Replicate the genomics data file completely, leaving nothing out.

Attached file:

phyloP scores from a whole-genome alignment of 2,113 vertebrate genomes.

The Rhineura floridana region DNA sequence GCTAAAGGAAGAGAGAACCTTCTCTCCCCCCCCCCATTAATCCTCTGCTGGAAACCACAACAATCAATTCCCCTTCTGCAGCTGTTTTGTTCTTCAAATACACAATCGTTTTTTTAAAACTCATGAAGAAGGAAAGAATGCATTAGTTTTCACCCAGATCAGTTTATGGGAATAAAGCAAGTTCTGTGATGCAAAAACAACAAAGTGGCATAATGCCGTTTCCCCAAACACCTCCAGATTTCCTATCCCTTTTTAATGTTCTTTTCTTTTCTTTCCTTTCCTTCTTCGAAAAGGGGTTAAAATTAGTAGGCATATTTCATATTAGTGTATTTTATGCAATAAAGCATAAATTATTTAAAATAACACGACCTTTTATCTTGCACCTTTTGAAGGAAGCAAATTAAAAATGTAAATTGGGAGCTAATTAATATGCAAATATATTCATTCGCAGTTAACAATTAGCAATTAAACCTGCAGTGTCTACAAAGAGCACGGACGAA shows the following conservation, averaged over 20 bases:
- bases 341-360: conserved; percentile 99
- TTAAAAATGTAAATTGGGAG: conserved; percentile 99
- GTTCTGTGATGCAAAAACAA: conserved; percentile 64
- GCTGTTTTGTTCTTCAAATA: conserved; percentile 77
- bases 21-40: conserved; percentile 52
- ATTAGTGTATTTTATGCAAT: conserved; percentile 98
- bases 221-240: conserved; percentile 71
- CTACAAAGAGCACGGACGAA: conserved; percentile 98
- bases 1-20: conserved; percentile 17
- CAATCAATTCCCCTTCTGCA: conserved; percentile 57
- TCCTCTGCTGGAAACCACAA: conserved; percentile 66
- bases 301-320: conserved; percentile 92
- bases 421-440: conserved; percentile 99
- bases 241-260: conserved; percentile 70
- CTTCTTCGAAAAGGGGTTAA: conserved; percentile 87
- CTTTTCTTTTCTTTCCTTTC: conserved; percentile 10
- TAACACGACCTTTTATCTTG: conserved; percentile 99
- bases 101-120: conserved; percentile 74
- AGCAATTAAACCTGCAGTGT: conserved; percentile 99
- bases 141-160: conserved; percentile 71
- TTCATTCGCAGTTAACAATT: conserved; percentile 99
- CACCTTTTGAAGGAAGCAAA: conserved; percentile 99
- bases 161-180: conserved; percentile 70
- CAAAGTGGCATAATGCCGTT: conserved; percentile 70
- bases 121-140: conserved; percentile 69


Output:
phyloP scores from a whole-genome alignment of 2,113 vertebrate genomes.

The Rhineura floridana region DNA sequence GCTAAAGGAAGAGAGAACCTTCTCTCCCCCCCCCCATTAATCCTCTGCTGGAAACCACAACAATCAATTCCCCTTCTGCAGCTGTTTTGTTCTTCAAATACACAATCGTTTTTTTAAAACTCATGAAGAAGGAAAGAATGCATTAGTTTTCACCCAGATCAGTTTATGGGAATAAAGCAAGTTCTGTGATGCAAAAACAACAAAGTGGCATAATGCCGTTTCCCCAAACACCTCCAGATTTCCTATCCCTTTTTAATGTTCTTTTCTTTTCTTTCCTTTCCTTCTTCGAAAAGGGGTTAAAATTAGTAGGCATATTTCATATTAGTGTATTTTATGCAATAAAGCATAAATTATTTAAAATAACACGACCTTTTATCTTGCACCTTTTGAAGGAAGCAAATTAAAAATGTAAATTGGGAGCTAATTAATATGCAAATATATTCATTCGCAGTTAACAATTAGCAATTAAACCTGCAGTGTCTACAAAGAGCACGGACGAA shows the following conservation, averaged over 20 bases:
- bases 341-360: conserved; percentile 99
- TTAAAAATGTAAATTGGGAG: conserved; percentile 99
- GTTCTGTGATGCAAAAACAA: conserved; percentile 64
- GCTGTTTTGTTCTTCAAATA: conserved; percentile 77
- bases 21-40: conserved; percentile 52
- ATTAGTGTATTTTATGCAAT: conserved; percentile 98
- bases 221-240: conserved; percentile 71
- CTACAAAGAGCACGGACGAA: conserved; percentile 98
- bases 1-20: conserved; percentile 17
- CAATCAATTCCCCTTCTGCA: conserved; percentile 57
- TCCTCTGCTGGAAACCACAA: conserved; percentile 66
- bases 301-320: conserved; percentile 92
- bases 421-440: conserved; percentile 99
- bases 241-260: conserved; percentile 70
- CTTCTTCGAAAAGGGGTTAA: conserved; percentile 87
- CTTTTCTTTTCTTTCCTTTC: conserved; percentile 10
- TAACACGACCTTTTATCTTG: conserved; percentile 99
- bases 101-120: conserved; percentile 74
- AGCAATTAAACCTGCAGTGT: conserved; percentile 99
- bases 141-160: conserved; percentile 71
- TTCATTCGCAGTTAACAATT: conserved; percentile 99
- CACCTTTTGAAGGAAGCAAA: conserved; percentile 99
- bases 161-180: conserved; percentile 70
- CAAAGTGGCATAATGCCGTT: conserved; percentile 70
- bases 121-140: conserved; percentile 69